There’s a terrible, long, negative review here on Amazon about Regenesis, accusing Monbiot of blinkered bias whilst, astonishingly, missing the plank in their own eye. The problem with accusing Monbiot of bias is that none of it reads that way. He admits that two previously hard felt issues – travel miles and food wastage – largely disappeared when confronted with facts. Equally, the idea of saying ‘become vegan. Problem solved’ is dismissed because he knows that won’t fly. The point is, it’s a painfully open and honest account of the problems with farming and his best attempt at a solution. To dismiss it as ‘political’ is done by those that have an axe to grind.And that is part of the problem. First of all most people don’t see farming as the most ecologically destructive human activity there is because, for one, they can’t think there’s an alternative; for 2, because we’ve been brought up to see roaming sheep etc. as a bucolic idyll, and, 3, the farming lobby is incredibly influential. One of his examples is the mad idea of biofuels – incredibly inefficient (and we’re talking like 25 to 50 times less efficient than wind power etc.) but stoked by EU subsidies.So Monbiot’s approach is hyper realism, which many don’t like. The old arguments of Share or Spare (that is, Share – like regenerative farming) or Spare (set aside of wild spaces) are, in themselves, not the end point – the argument has to be ‘how to farm causing the least amount of harm’. Basically, Utilitarianism in farming. And that’s hard, and much of the book examines approaches that aren’t in themselves solutions, like Regenerative farming, which produces far too little food and would required more and more wild areas, thus actually impacting more than, say, some intensive farming.So what to do? The Farmfree foods section is exciting. Using hydrogen oxidizing bacteria to create protein is really interesting. You use them to replicate different types of protein, In America you can already buy ice cream made from the artificial milk generate by ‘fake’ casein proteins. Basically, you can make milk from water and dead bacteria which is chemically almost identical to milk and all you need is power (solar/wind), a fermentation vat and some mixing. Given milk is 97% water, it’s not a hard one. But generic lumps of white ‘meat’ (aka ‘chicken’) would be another. This could free up a HUGE amount of land, so, again, why the outcry? Well, there’s some that scream ‘it’s artificial! chemical!’ and, yes, it is, but if tested properly and seen to be safe, what, actually, is the argument? Other’s that they simply wouldn’t drink fake milk. Maybe not, but many in the world won’t have that luxury and milk production is expensive in every way. The problem with the detractors is there is no other solution, so they’re really putting their fingers in their ears ‘blah blah blahing’ whilst we head towards extinction.If I had any criticism it would only be that not covered, probably to sheer exhaustion at the size of the project he took on. I think a chapter on the potential for robotic farming would have been good. I think an army of small robots working 24 hrs a day might solve many problems – pesticides, herbicides, ploughing, watering, wildlife corridors within farms, efficient picking etc. So small yield increases but far less poison and soil damage. It would have dovetailed nicely into the Annual/Perennials discussion.One criticism on Kindle – I KEPT hitting the little numbers of references, and then disappearing to the end of the book. So annoying! I never knew where I’d been… And don’t judge – my eyesight can’t cope with print. But I’ll tell you something – the book ended at about 54% read, meaning there’s a LOT of references for those who believe it’s a polemical stunt.I would read it. We’re in such trouble and this actually offers some exciting ideas that really would help.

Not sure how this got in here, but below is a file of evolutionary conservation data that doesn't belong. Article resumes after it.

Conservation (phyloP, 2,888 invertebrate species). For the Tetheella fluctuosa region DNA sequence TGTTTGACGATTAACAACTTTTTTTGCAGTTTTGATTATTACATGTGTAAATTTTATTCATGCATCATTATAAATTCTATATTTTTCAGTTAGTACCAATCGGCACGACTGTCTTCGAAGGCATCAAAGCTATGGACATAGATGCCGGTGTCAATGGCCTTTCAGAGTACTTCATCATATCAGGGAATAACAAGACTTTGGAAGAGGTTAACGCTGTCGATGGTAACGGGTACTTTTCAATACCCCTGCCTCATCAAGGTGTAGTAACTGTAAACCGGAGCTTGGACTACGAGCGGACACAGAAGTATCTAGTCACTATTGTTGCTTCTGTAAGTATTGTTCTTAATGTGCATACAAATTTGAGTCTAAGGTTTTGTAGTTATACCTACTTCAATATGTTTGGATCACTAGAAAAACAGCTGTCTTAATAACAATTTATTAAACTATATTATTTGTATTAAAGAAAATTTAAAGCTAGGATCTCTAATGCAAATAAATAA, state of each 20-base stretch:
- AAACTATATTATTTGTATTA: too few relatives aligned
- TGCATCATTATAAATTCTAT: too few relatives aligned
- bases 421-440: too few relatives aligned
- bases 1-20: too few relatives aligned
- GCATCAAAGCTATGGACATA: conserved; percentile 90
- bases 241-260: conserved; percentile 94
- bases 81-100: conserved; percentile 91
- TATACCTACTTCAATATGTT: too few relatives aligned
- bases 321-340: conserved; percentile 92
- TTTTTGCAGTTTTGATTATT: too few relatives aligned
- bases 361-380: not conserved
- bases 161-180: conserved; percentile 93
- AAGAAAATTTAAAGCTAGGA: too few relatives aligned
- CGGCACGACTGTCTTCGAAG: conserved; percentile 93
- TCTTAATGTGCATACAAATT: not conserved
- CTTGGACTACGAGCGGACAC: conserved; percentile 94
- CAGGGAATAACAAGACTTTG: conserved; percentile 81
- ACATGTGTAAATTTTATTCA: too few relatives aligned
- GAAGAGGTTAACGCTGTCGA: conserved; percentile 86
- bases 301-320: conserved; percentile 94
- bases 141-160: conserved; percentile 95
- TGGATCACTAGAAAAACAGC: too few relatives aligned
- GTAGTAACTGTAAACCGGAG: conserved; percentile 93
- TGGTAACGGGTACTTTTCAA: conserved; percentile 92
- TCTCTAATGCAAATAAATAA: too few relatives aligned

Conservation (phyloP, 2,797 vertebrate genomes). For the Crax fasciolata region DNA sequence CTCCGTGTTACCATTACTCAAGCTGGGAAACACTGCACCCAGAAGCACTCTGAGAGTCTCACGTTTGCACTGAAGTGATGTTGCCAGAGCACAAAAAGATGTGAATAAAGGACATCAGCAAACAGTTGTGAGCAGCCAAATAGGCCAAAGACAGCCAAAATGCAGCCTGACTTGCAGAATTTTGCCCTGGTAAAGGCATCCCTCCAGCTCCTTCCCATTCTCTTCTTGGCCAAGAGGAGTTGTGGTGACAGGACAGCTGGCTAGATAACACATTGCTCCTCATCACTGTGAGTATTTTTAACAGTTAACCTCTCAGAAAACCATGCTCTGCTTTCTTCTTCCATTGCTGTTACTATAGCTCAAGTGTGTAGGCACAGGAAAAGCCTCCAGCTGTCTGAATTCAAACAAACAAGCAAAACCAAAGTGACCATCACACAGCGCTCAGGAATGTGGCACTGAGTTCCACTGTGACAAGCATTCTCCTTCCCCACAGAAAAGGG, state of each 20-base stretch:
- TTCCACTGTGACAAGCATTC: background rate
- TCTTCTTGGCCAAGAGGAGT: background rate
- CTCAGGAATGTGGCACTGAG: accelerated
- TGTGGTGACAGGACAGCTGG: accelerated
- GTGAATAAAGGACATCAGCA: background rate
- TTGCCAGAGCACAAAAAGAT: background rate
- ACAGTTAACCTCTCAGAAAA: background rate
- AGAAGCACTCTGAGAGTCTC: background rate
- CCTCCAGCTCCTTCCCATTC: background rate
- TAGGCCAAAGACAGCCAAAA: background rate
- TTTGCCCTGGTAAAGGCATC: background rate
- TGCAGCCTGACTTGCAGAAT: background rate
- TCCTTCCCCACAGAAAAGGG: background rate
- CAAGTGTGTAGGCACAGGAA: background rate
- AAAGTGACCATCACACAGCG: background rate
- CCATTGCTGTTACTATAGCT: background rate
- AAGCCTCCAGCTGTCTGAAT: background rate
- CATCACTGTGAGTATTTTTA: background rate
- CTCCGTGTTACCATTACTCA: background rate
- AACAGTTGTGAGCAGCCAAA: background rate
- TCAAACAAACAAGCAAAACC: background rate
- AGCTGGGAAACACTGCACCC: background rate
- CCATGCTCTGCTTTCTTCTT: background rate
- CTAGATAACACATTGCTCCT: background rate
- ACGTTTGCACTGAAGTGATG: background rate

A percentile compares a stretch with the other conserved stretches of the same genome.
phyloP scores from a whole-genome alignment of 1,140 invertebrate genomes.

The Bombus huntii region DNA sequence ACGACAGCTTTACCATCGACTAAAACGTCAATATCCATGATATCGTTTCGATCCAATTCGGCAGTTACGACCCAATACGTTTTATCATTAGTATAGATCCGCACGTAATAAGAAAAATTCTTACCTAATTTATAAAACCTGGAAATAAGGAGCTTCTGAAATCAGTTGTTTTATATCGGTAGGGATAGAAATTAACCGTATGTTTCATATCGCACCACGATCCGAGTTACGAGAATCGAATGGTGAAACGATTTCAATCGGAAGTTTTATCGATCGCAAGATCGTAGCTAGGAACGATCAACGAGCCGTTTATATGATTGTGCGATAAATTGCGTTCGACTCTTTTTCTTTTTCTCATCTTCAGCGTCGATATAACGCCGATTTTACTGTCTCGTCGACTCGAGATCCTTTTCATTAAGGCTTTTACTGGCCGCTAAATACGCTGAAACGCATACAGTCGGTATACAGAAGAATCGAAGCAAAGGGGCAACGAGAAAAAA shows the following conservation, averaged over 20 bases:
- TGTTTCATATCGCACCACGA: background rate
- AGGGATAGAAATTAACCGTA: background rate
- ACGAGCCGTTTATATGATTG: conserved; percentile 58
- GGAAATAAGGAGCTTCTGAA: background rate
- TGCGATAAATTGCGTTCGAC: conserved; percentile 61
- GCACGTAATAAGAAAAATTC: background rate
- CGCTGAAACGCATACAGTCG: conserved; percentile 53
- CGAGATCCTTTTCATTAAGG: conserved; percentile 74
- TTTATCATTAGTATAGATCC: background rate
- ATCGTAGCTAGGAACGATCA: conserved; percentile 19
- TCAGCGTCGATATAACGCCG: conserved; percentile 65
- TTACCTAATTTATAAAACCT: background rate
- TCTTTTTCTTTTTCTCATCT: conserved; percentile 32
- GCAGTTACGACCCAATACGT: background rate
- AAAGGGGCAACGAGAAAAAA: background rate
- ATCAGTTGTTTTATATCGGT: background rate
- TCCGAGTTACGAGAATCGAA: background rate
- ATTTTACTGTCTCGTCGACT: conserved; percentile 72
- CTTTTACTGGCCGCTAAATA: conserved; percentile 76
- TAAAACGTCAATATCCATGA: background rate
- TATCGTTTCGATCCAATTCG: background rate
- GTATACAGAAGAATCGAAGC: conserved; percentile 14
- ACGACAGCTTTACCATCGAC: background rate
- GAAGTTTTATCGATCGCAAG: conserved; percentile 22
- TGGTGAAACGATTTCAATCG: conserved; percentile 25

5. Amazon Customer

    Great book
    Very thought provoking